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  • Writer's pictureP3 Accounting LLC

Maximizing Your Business Vehicle Deduction with the IRS Mileage Rates

As a small business owner, taking advantage of every tax deduction available to you is important. One such deduction is the cost of using a vehicle for business purposes. The IRS provides mileage rates as a method of calculating this expense, but is it really the best choice for your business? At P3 Accounting, we have a new tool that can help you determine the answer.

Maximizing Your Business Vehicle Deduction with the IRS Mileage Rates

The IRS Mileage Rates: A Quick Overview

The IRS mileage rates are a set of rates that businesses can use to calculate the deductible cost of using a vehicle for business purposes. This method is convenient because it eliminates the need to keep track of actual expenses like gas, maintenance, and depreciation. Instead, you simply multiply the number of business miles driven by the IRS rate for the year.


Is the IRS Mileage Rate Method Right for Your Business?

Unfortunately, the mileage rate method is not always the most advantageous for businesses. This is because the rates are based on the average cost of operating a vehicle, but your individual expenses may be significantly different. You may not use the IRS business standard mileage rate on your vehicle if you

  • have five or more vehicles on the road at the same time;

  • lease a vehicle and don’t use the standard rate for the full term of the lease;

  • claimed Section 179 expensing on the vehicle;

  • claimed any depreciation on the vehicle, other than straight-line depreciation over the vehicle’s estimated useful life; or

  • use the vehicle as an employee of the United States Postal Service to deliver mail on a rural route.

Corporation. Your corporation may not use the mileage rate to deduct its corporate-owned vehicles. But the corporation can use the mileage rate to reimburse employees for the business use of their personal vehicles.


Partnership. As a general rule, partners may not deduct the expenses of a partnership on their personal income tax returns, even if the expenses were incurred by the partners in furtherance of the partnership business. Under this rule, the partnership may not use the IRS mileage rate method on partnership vehicles.


But if, under the partnership agreement, partners are required to pay certain partnership expenses out of their own funds, then the partners are entitled to Section 162 deductions for the amount of such expenses. And in these cases, the partners are claiming the deductions as self-employed individuals and may use the standard mileage rate.


To determine if the IRS mileage rates are a good deal for your taxes, you need to consider the entire life of your vehicle, including any gain or loss on sale or disposition. This is where our new tool at P3 Accounting comes in.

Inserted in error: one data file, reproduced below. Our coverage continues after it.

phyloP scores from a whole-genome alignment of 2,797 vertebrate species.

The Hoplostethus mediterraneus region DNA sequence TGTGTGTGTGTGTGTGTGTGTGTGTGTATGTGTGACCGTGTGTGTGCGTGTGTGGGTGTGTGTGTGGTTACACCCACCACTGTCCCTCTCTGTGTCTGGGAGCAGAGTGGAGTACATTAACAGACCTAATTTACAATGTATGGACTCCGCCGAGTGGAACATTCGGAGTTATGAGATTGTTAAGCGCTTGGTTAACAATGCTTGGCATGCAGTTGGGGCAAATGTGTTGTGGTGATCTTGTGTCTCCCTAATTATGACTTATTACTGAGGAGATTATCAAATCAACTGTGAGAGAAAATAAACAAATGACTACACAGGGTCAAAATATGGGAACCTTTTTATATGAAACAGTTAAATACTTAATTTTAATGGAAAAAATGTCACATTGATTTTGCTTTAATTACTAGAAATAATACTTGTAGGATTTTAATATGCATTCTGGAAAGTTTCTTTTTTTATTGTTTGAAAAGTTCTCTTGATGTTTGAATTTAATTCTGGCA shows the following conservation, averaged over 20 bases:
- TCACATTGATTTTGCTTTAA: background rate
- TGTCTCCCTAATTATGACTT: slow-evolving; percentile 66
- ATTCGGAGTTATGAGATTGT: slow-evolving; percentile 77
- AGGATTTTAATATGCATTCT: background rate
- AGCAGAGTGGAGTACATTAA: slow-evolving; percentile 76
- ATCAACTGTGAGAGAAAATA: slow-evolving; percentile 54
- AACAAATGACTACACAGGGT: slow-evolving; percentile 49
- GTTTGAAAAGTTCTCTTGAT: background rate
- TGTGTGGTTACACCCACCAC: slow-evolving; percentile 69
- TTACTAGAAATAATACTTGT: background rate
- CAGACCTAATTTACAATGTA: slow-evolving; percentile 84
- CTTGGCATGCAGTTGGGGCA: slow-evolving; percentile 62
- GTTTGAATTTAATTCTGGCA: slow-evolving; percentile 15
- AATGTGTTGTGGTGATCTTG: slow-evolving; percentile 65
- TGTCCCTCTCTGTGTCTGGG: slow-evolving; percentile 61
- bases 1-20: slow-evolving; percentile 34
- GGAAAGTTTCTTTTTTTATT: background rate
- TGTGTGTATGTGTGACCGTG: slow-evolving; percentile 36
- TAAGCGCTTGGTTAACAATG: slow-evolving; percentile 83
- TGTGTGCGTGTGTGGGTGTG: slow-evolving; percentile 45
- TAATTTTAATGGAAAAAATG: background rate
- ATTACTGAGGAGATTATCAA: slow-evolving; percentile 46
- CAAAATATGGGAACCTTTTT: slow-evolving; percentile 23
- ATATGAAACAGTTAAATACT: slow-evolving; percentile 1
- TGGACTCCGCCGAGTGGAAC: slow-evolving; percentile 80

If the tool finds that the mileage rates are to your benefit, then great! But if it turns out that the mileage rates are not optimal for your business, we have an IRS procedure at P3 Accounting that allows us to switch you to the actual expense method.

Introducing the Actual Expense Method Tool

Our tool at P3 Accounting takes a comprehensive approach to analyzing the IRS mileage rates versus the actual expense method. This cradle-to-grave examination helps us get to the bottom-line dollar benefit or detriment that the IRS mileage rate method gives us.


If the tool finds that the mileage rates are to your benefit, then great! But if it turns out that the mileage rates are not optimal for your business, we have an IRS procedure at P3 Accounting that allows us to switch you to the actual expense method. This will result in a higher after-tax dollar amount for you.


Maximizing Your Tax Savings with the Actual Expense Method

The actual expense method allows you to deduct all of the actual costs of operating your vehicle for business purposes. This includes expenses like gas, maintenance, repairs, insurance, and depreciation. The actual expense method requires more record-keeping, but it can result in a larger tax deduction if your expenses are significantly higher than the IRS mileage rates.


Examine Your Mileage-Rate Choice Today

In conclusion, it's essential to carefully consider your options when it comes to calculating the deductible cost of using a vehicle for business purposes. The IRS mileage rates may be convenient, but they may not be the most practical choice for your business.


We invite you to contact P3 Accounting to examine your mileage-rate choice. Our actual expense method tool can help you determine if the IRS mileage rates are the best fit for your business, and if not, we can help you switch to the actual expense method to maximize your after-tax dollar amount. Let P3 Accounting work with you to ensure you are getting the most out of your business vehicle deduction.


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